2017 BMW X1 xDrive25i Review

2017 BMW X1 front three quarter view

BMW X1 xDrive25i – $60.700
(4 / 5)

One of the greatest transformations in nature is when a caterpillar disappears into its cocoon and turns into a butterfly.

It starts out as a slug-like, leaf muncher that gorges itself until it’s plump. Having a ridiculous amount of legs and trying to weave itself into its own shelter seems like a problem, but somehow it becomes a svelte flying machine.

It’s this complete change that makes it so appealing – before it’s a bit slow, a bit ugly, and afterward it becomes sleek, beautiful and efficient.

The same applies to the BMW X1.

The first generation was, let’s face it, a bit dowdy, and was the ugly duckling of the BMW range.

The second generation, though, was penned by Australian designer Calvin Luk, and, well, just look at it.

front view

The proportions are excellent, and it fits right into BMW’s SUV range without standing out like a sore thumb.

But the one thing that everyone kicked up a stink about was the switch to front-wheel-drive. For BMW enthusiasts, this is a sin.

Does that really matter?

Let’s be honest – people who buy SUVs don’t care whether it’s rear- or front-wheel-drive, and only really care that it drives well.

Thankfully, it’s job done with the X1. But even better than that is the fact that our test car is all-wheel-drive.

X1 wheels

It operates like most other AWD SUVs, with power mainly driving the front wheels and when it detects some slip, it sends power to the rear.

Off-roading is out of the question, but for slippery surfaces, like rain or snow-covered tarmac, then the X1’s power transfer, coupled with its stability control means it has plenty of grip.


But there’s a problem

The steering. When power is running through the rear wheels, it leaves the front wheels free to steer without constant velocity (CV) joints ruining the feel.

But front-wheel-drive (and by extension modern AWD) systems have to deal with corrupted steering feel.

BMW is renowned for its steering feedback, so how has it gone sorting out the new format in the X1? Surprisingly well.

Of course, it’s not quite as feelsome as its RWD cars, but the weighting is the best of the segment and it feels consistent throughout the lock.

rear seats

Phew. What about the ride?

Running on larger 19-inch wheels, its handling is also quite good and though the ride can be a little brittle when the road surface isn’t great, its overall ride quality is excellent, soaking up major undulations and keeping things calm inside.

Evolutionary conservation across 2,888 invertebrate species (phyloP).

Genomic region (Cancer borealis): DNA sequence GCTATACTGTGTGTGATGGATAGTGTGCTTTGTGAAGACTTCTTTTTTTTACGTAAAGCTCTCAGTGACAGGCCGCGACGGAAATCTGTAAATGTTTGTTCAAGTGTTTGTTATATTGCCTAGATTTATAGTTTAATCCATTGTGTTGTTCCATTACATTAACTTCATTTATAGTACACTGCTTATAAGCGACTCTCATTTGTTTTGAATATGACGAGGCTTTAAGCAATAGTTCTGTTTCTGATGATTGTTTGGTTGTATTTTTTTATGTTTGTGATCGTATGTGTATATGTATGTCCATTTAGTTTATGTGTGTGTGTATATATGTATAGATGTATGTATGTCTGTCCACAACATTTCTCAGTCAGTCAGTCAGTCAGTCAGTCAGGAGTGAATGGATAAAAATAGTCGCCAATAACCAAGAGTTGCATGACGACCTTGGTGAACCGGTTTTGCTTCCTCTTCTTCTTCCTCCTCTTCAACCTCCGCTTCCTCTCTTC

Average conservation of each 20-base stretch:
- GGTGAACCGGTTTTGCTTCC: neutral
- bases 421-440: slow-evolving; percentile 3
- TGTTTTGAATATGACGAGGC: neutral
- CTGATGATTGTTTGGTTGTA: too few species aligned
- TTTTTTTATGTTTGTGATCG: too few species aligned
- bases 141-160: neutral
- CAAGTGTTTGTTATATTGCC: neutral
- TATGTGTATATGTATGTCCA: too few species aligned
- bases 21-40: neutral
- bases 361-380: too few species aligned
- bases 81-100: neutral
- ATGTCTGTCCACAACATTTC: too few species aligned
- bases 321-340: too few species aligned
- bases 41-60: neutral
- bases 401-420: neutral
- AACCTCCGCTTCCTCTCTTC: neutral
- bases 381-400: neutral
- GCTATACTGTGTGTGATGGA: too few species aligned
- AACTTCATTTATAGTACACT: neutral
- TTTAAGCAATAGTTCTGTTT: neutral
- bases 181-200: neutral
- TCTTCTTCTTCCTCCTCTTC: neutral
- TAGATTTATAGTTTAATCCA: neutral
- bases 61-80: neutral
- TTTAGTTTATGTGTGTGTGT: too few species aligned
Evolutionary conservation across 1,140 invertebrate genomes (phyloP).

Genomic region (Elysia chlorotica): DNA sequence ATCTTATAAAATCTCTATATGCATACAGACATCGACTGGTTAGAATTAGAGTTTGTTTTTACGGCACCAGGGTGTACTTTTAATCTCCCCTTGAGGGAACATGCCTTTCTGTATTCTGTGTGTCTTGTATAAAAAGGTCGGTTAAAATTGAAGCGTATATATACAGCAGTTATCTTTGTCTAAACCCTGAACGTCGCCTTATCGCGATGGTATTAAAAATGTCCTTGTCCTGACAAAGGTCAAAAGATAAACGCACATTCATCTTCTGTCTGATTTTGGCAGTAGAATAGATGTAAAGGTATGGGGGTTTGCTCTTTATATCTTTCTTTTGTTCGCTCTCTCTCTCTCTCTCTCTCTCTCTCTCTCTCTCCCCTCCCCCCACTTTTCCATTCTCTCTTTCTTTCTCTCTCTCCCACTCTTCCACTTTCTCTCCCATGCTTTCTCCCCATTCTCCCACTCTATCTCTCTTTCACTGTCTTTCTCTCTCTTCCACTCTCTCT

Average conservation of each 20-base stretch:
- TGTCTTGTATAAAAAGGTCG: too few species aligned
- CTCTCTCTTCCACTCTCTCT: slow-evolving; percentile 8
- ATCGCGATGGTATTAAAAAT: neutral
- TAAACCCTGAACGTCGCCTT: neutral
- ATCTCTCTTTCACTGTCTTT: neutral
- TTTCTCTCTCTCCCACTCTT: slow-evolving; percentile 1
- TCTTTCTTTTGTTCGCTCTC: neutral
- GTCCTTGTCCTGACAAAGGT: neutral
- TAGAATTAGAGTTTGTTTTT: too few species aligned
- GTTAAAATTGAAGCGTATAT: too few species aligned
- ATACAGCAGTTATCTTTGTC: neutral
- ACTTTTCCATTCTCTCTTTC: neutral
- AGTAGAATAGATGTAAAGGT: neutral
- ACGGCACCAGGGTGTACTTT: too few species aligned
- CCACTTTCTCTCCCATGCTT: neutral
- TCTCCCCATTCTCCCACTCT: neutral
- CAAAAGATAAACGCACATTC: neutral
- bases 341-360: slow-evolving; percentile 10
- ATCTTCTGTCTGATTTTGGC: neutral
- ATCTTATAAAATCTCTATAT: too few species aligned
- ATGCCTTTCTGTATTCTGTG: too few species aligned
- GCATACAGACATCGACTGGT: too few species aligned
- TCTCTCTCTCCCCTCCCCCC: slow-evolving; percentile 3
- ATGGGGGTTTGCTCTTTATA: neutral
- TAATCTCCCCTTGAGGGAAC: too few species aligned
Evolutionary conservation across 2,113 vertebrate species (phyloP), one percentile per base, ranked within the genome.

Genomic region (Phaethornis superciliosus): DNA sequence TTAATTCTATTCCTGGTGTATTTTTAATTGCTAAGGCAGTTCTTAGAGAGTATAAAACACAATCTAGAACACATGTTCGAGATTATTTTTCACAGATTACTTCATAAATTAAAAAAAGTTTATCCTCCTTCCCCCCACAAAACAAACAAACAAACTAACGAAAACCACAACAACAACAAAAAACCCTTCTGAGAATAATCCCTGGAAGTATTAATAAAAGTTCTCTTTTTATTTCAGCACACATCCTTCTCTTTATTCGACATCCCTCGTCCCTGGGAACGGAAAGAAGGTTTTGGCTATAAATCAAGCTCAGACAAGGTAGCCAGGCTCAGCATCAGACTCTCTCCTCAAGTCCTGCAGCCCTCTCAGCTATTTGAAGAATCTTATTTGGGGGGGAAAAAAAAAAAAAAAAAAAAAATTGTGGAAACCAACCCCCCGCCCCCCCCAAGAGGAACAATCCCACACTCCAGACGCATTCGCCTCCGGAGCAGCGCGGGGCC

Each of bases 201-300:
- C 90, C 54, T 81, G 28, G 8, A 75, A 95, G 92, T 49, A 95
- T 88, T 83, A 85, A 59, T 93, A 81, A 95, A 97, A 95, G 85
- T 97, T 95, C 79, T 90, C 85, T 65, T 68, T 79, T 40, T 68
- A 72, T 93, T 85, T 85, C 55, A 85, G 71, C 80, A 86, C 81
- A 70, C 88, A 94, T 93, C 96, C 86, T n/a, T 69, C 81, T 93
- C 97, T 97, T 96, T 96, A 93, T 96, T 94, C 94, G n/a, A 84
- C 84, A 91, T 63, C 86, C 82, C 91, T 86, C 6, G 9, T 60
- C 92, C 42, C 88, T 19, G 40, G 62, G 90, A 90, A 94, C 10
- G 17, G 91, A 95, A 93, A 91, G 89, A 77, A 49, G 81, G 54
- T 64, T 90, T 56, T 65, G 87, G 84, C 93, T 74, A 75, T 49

And the interior?

Well, the interior actually highlights the biggest difference between this and the previous X1.

The first gen had possibly the worst build quality of any BMW, with unsightly cutlines, hard plastics and a generally cheap feel.

This one, though, is full of high quality materials, excellent presentation and tonnes of space.

iDrive controller

Again, it shades the original X1 by offering a heap of room. That’s probably because although it’s classed as a small SUV, it’s genuinely the size of a medium SUV.

At 505 litres, the boot is huge, and if you lower the back seats, there’s a massive 1550 litres available.

See? This thing is no small SUV at all.

Luggage space

Then, there’s the engine

Under the bonnet you’ll find a gem of a motor.

It’s a 2.0-litre, turbocharged petrol, four-cylinder which makes 170kW and 350Nm, and it’s as smooth and punch as you could hope for.

BMW always makes a cracking engine, and this one’s no exception.

rear seats

It’s backed up by ZF’s wonderful eight-speed automatic, which just never, ever puts a foot wrong in terms of gear changes.

It’s smooth, but responds instantly, and it can shift quickly when required. It always keeps the engine in its sweet spot, and helps keep fuel use down as well.

The ADR-listed figure is a scarcely believable 6.6L/100km, and of course, it reality it’s a little more than that. But at 7.8L/100km, it’s still very good.

And the safety?

Both EuroNCAP and ANCAP awarded the X1 with a five star safety rating – as you’d expect from one of Germany’s biggest manufacturers.

Here’s the deal

When you first see the sticker price ($60,700) for a small SUV, you’d start to wonder who on earth would buy one. But after driving it for a week, it’s a very appealing package.

It’s huge, well-made, looks fantastic, drives well, has a pearler of an engine and has a great interior. Like a butterfly, the latest X1 has spread its wings and left is former life behind.

For more BMW SUV news, click here.

Can you take the BMW X1 off-road?

Not really. It will do find on gravel and dirt but anything a bit deeper and softer than that is really out of its comfort zone.

About Karl Peskett 406 Articles
A passionate writer, editor and driver, Karl is the go-to man when it comes to four wheels. With stints in television, radio, print and online, Karl has been writing about cars for more than a decade. He drives around 100 vehicles every year and has tested everything from Bugattis to Suzukis. Sometimes on track, sometimes off-road, his focus is on producing objective journalism without fear or favour.

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